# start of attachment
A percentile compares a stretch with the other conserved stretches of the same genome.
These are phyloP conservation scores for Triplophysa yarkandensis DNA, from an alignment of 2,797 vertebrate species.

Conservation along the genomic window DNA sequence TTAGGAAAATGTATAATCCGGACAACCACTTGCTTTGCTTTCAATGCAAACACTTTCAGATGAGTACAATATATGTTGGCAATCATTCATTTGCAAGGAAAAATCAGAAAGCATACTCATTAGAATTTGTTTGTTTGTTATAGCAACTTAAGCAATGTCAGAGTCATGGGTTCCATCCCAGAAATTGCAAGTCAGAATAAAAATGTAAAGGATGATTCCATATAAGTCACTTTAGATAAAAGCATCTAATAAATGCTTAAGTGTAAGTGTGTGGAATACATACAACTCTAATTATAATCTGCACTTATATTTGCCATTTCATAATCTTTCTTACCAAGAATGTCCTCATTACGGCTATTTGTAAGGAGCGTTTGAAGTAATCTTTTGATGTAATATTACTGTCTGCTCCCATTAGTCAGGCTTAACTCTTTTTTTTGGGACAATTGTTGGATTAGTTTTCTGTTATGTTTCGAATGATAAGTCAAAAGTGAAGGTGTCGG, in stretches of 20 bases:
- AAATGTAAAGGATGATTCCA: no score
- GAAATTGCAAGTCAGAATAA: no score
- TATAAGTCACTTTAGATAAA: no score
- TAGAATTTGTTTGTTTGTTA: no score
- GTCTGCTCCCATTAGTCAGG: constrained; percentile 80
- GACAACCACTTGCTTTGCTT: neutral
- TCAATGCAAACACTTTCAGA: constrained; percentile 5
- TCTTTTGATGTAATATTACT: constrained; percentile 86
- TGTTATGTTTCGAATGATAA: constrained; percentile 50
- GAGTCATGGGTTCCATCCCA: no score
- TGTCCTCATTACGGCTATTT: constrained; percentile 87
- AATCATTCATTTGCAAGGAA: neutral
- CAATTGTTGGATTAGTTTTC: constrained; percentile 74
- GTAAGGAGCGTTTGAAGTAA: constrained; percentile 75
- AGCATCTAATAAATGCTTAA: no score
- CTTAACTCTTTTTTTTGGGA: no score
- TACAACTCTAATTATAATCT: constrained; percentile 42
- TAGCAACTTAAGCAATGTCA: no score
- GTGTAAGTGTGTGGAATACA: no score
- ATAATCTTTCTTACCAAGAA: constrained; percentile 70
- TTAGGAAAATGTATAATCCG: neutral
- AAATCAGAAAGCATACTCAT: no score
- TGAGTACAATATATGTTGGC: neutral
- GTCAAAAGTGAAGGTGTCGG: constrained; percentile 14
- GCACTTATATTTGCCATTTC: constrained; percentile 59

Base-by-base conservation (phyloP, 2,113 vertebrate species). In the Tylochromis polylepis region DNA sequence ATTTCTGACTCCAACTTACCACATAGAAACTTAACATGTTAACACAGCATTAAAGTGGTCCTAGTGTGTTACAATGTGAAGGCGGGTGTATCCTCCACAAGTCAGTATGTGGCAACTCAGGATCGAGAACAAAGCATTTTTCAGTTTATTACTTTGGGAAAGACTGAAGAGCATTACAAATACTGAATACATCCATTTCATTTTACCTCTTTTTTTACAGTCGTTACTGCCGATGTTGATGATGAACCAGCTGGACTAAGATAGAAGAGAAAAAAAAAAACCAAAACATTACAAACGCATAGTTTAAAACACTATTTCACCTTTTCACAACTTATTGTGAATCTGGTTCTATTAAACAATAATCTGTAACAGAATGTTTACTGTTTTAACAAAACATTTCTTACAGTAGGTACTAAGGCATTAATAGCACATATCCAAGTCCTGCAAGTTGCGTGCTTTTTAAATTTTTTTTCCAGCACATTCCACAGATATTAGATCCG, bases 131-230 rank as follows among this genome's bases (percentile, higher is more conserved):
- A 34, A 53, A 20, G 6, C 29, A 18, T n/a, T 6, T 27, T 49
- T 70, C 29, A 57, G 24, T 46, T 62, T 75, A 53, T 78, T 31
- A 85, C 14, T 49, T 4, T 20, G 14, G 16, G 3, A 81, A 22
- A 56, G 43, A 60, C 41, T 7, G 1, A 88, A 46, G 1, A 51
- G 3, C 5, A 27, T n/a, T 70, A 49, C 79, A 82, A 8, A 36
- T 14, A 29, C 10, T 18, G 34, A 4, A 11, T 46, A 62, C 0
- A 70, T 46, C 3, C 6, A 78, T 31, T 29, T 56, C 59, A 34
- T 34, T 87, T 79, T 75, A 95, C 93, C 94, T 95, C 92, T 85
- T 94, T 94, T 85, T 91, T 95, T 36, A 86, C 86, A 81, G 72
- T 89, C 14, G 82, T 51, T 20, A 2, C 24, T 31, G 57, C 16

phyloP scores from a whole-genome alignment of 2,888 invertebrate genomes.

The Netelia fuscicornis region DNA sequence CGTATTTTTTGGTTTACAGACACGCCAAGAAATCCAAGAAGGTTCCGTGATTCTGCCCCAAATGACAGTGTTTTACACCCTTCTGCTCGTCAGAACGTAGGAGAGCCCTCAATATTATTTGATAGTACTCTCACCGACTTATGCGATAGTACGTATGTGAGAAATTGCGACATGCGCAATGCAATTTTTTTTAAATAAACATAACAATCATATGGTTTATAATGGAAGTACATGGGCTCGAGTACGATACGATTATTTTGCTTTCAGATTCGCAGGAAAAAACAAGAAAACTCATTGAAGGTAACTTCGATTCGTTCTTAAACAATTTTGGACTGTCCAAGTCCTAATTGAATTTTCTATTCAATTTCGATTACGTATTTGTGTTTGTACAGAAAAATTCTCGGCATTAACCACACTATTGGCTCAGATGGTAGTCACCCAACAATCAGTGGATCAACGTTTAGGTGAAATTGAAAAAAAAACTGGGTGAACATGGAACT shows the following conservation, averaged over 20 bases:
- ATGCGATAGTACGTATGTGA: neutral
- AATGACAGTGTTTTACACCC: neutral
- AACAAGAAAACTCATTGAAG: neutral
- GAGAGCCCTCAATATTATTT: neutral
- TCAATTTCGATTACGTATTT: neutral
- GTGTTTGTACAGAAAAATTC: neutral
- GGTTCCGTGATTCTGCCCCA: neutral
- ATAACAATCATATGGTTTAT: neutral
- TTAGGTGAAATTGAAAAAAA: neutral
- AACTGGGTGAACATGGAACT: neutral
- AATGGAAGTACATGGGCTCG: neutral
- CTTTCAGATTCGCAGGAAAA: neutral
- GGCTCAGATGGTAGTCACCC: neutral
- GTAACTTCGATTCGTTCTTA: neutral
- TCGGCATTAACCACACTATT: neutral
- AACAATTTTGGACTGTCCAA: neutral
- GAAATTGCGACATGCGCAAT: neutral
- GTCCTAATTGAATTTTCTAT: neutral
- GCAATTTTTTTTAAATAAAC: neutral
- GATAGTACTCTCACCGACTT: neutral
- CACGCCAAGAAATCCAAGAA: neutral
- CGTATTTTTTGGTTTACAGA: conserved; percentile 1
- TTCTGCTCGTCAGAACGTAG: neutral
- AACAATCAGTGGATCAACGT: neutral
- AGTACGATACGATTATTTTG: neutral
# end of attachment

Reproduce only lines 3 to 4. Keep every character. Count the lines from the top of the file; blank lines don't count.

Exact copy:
Conservation along the genomic window DNA sequence TTAGGAAAATGTATAATCCGGACAACCACTTGCTTTGCTTTCAATGCAAACACTTTCAGATGAGTACAATATATGTTGGCAATCATTCATTTGCAAGGAAAAATCAGAAAGCATACTCATTAGAATTTGTTTGTTTGTTATAGCAACTTAAGCAATGTCAGAGTCATGGGTTCCATCCCAGAAATTGCAAGTCAGAATAAAAATGTAAAGGATGATTCCATATAAGTCACTTTAGATAAAAGCATCTAATAAATGCTTAAGTGTAAGTGTGTGGAATACATACAACTCTAATTATAATCTGCACTTATATTTGCCATTTCATAATCTTTCTTACCAAGAATGTCCTCATTACGGCTATTTGTAAGGAGCGTTTGAAGTAATCTTTTGATGTAATATTACTGTCTGCTCCCATTAGTCAGGCTTAACTCTTTTTTTTGGGACAATTGTTGGATTAGTTTTCTGTTATGTTTCGAATGATAAGTCAAAAGTGAAGGTGTCGG, in stretches of 20 bases:
- AAATGTAAAGGATGATTCCA: no score